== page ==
Measuring happiness on social media
Happiness. It's something we all strive for, but how do we measure it–as a country? A global community?
Researchers at the University of Iowa are turning to social media to answer these questions and more. In a study published in March in the journal PLOS One, UI computer scientists used two years of Twitter data to measure users' life satisfaction, a component of happiness.
Chao Yang, lead author on the study and a graduate of the UI Department of Computer Science, says this study is different from most social media research on happiness because it looks at how users feel about their lives over time, instead of how they feel in the moment.
"In countries like Bhutan, they are not satisfied with current measures of success like GDP, so they are measuring the Gross National Happiness Index," Yang says. "They want to know how well their people are living; we saw an opportunity there."
Yang, along with his faculty adviser Padmini Srinivasan, a UI professor of computer science, mined data from about 3 billion tweets from October 2012 to October 2014. They limited their data set to only first-person tweets with the words "I," "me," or "mine" in them to increase the likelihood of getting messages that conveyed self-reflection.
With assistance from two students in the UI Department of Linguistics, Yang and Srinivasan developed algorithms to capture the basic ways of expressing satisfaction or dissatisfaction with one's life. Then, they used these statements to build retrieval templates to find expressions of life satisfaction and their synonyms on Twitter. For example, the template for the statement "my life is great" also would include statements such as "my life is wonderful," "my life is fabulous," etc.
The UI researchers found that people's feelings of long-term happiness and satisfaction with their lives remained steady over time, unaffected by external events such as an election, a sports game, or an earthquake in another country.
Srinivasan says these findings contrast with previous social media research on happiness, which typically has looked at short-term happiness (called "affect") and found that people's daily moods were heavily influenced by external events. However, the UI findings are consistent with traditional social science research on subjective well-being (the scientific term for "happiness"), which she says lends credibility to their research.
"The traditional methods of studying happiness have been through surveys and observations and that takes a lot of effort," Srinivasan says. "But if you can actually tap into social media and get observations, I think it would be unwise to ignore that opportunity. So let the traditional methods continue, but let's also look at social media, if it indeed gives you sensible results, and this study shows that it does."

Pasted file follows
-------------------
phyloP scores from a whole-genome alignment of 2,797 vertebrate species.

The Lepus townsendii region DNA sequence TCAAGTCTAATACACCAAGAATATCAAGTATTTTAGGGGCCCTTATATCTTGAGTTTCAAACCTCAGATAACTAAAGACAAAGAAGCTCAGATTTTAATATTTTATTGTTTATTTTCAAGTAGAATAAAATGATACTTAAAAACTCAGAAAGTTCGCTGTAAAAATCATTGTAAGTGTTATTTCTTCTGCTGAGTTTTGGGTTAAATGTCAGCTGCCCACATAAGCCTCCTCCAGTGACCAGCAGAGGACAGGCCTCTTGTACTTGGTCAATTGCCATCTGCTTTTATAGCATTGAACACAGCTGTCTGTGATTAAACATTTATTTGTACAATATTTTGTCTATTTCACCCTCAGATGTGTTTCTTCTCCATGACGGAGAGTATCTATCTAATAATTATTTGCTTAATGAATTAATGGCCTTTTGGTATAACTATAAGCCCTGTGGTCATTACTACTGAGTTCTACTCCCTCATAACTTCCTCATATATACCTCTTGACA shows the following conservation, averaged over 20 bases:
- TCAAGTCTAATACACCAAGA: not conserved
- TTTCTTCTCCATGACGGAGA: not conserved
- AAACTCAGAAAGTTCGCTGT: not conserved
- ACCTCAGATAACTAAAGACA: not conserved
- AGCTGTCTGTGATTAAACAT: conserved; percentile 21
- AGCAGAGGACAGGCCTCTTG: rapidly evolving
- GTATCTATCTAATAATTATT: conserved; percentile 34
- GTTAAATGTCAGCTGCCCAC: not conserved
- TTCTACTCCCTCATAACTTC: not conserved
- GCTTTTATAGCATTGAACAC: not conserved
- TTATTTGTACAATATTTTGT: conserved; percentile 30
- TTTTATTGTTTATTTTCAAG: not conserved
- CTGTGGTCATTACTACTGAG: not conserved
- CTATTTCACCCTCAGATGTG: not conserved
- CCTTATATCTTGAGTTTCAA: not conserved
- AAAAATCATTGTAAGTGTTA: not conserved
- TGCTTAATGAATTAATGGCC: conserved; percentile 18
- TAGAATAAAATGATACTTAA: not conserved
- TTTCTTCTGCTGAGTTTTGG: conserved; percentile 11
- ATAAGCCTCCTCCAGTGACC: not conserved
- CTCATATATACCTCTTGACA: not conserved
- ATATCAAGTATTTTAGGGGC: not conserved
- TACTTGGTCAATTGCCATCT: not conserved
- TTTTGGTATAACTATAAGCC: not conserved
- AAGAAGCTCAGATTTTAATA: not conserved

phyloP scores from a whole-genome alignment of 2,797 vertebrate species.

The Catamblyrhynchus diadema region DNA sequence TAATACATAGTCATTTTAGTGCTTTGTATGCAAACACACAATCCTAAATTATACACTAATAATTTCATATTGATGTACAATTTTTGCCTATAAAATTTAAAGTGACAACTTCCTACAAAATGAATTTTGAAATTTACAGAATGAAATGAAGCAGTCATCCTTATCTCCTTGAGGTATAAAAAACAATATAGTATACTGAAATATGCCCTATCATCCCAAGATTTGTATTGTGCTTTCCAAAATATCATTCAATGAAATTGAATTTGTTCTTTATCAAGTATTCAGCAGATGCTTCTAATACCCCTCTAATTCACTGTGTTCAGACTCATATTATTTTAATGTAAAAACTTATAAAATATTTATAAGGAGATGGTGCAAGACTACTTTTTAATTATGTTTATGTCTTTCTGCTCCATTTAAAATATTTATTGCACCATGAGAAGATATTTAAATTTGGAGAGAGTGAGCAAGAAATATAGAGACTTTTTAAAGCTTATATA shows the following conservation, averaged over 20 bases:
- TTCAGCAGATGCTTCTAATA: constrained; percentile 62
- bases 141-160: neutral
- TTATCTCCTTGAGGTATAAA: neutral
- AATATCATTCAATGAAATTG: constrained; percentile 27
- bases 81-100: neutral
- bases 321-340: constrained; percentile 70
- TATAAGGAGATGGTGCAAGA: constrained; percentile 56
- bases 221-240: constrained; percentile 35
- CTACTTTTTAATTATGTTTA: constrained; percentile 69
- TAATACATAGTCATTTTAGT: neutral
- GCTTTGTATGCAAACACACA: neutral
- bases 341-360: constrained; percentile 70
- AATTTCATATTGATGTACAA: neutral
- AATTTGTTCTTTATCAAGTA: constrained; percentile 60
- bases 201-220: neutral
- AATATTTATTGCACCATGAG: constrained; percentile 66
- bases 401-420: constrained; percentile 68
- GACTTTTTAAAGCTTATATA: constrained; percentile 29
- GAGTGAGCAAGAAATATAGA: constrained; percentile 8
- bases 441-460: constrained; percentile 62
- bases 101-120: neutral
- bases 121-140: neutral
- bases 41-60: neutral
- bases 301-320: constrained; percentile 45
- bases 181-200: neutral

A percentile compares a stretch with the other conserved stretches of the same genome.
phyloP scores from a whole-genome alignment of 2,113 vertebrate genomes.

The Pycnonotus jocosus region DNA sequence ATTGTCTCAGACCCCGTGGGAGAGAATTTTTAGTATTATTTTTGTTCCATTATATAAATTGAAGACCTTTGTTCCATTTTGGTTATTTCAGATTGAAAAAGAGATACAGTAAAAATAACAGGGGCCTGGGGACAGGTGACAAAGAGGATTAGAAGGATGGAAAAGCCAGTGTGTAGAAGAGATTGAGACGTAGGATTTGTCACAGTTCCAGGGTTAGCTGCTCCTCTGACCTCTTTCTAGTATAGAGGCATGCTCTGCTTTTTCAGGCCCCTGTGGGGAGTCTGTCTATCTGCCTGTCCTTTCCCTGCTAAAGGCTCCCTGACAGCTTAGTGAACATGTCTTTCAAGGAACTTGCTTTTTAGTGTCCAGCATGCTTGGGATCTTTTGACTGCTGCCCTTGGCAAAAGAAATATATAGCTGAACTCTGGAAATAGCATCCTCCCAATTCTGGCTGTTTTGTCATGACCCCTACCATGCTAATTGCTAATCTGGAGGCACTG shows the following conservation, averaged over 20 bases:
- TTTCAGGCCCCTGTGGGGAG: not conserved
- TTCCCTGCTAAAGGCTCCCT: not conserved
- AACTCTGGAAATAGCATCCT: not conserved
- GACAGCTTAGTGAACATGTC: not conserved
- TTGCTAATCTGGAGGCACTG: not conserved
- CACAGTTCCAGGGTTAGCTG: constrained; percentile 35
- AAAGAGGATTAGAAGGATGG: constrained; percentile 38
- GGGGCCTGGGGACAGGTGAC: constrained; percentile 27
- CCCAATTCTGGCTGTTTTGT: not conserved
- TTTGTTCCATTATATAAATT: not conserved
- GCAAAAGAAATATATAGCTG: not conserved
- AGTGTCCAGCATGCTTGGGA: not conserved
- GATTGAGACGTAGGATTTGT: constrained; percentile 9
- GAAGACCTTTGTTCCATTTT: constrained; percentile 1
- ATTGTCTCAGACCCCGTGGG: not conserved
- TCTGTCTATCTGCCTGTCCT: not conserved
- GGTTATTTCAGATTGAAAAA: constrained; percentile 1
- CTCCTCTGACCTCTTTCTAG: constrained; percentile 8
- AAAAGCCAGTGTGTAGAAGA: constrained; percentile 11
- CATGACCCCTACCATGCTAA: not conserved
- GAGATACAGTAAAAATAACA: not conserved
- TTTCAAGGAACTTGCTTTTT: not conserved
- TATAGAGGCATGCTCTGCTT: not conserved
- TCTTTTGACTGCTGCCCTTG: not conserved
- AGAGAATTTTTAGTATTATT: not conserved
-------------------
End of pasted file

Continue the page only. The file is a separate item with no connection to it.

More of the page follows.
Yang and Srinivasan were able to group Twitter users by those who expressed satisfaction or dissatisfaction with their lives, with key differences found between the two. They found satisfied users were active on Twitter for a longer period of time and used more hashtags and exclamation marks, but included fewer URLs in their tweets. Dissatisfied users were more likely to use personal pronouns, conjunctions, and profanity in their tweets.
In addition, the UI researchers found differences in satisfied and dissatisfied users' psychological processes. Dissatisfied users were at least 10 percent more likely than satisfied users to express negative emotion, anger, and sadness and to use words such as "should," "would," "expect," "hope," and "need" that may express determination and aspirations for the future. They also were more likely to use sexual words and to use them in a negative context. Satisfied users were more likely to express positive emotion–especially related to health and sexuality–and were at least 10 percent more likely to use words related to money and religion. Dissatisfied users were at least 10 percent more likely to use words related to death, depression, and anxiety.
Yang and Srinivasan also studied users who changed their assessments of their life satisfaction. The study found users who changed from expressing satisfaction to dissatisfaction over time posted more about anger, anxiety, sadness, death, and depression compared to those who continued to express satisfaction.
Srinivasan says research like this is significant because life satisfaction is a big component of happiness.
"To be happy is what everyone strives for, ultimately, so it's important," she says. "With this research, we can get a better understanding of the differences between those who express satisfaction and those who express dissatisfaction with their life. Possibly in the future, with more such studies, one might design suitable interventions."
Srinivasan says this research has a lot of potential for future collaborations. She hopes to continue her research by looking at other features that might separate satisfied and dissatisfied social media users, such as the use of medications or linguistic capacity, and to eventually make predictions that could help identify people who are at risk for changing from satisfied to dissatisfied.